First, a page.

[Skip to Navigation]
Article
November 4, 1911

THE RELATION OF CARDIAC IRREGULARITIES TO TREATMENT

Author Affiliations

ANN ARBOR, MICH.

JAMA. 1911;LVII(19):1512-1514. doi:10.1001/jama.1911.04260110012005
Abstract

In the treatment of heart disease the interest centers chiefly on the symptoms of broken compensation, and to a lesser extent on sensations referable to the heart. Changes in cardiac rate or rhythm may influence either of these. A feeling of palpitation sometimes accompanies tachycardias and marked irregularities; and sensations of heart-jumps or heart-stops are common to those who have extrasystoles. Even though the trouble seems to be nervous, and the general circulation is well maintained, nevertheless, so long as the rate or rhythm of the heart is disturbed a condition is present which fixes the attention of an apprehensive patient and interferes with his recovery.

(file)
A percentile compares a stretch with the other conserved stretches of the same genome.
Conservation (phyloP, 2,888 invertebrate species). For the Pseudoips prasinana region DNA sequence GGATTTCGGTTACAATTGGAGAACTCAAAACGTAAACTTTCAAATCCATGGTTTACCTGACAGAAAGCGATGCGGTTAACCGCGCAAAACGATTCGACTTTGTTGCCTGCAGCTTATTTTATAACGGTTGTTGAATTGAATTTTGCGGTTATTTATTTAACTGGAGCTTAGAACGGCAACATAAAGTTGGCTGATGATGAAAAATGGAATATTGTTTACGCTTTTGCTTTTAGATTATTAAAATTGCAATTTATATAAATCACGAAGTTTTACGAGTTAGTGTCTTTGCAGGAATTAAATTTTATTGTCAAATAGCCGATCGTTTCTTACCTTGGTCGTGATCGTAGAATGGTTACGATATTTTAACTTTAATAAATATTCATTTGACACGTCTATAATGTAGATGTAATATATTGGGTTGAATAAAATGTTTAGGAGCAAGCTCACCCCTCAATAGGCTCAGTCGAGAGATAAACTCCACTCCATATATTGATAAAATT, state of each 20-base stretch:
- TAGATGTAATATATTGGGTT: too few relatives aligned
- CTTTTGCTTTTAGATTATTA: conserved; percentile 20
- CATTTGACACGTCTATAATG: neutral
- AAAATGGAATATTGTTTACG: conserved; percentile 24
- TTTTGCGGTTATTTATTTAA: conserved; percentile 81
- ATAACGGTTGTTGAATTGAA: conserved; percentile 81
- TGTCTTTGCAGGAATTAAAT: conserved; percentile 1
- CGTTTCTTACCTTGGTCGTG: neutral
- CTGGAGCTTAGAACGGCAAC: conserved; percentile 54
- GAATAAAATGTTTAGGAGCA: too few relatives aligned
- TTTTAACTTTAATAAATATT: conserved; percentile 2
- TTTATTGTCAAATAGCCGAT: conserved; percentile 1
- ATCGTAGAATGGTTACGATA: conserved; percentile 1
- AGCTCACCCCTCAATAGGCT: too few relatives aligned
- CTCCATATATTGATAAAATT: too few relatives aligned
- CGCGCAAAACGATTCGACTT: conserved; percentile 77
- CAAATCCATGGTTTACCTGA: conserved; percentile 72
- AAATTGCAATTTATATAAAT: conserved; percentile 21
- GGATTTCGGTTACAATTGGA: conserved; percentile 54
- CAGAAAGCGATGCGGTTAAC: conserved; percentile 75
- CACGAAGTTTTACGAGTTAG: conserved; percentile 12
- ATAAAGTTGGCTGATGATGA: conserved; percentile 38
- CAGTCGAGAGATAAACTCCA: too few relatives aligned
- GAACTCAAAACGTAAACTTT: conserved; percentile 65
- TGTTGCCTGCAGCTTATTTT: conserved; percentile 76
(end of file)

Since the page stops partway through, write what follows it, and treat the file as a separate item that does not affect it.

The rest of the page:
EFFECTS OF DISTURBED RHYTHM ON THE BLOOD-FLOW  Variations in the cardiac rhythm may, moreover, actually impede the circulation. There is an optimum range for the heart-rate which permits this organ to act at the best advantage, and rates which are much above and much

×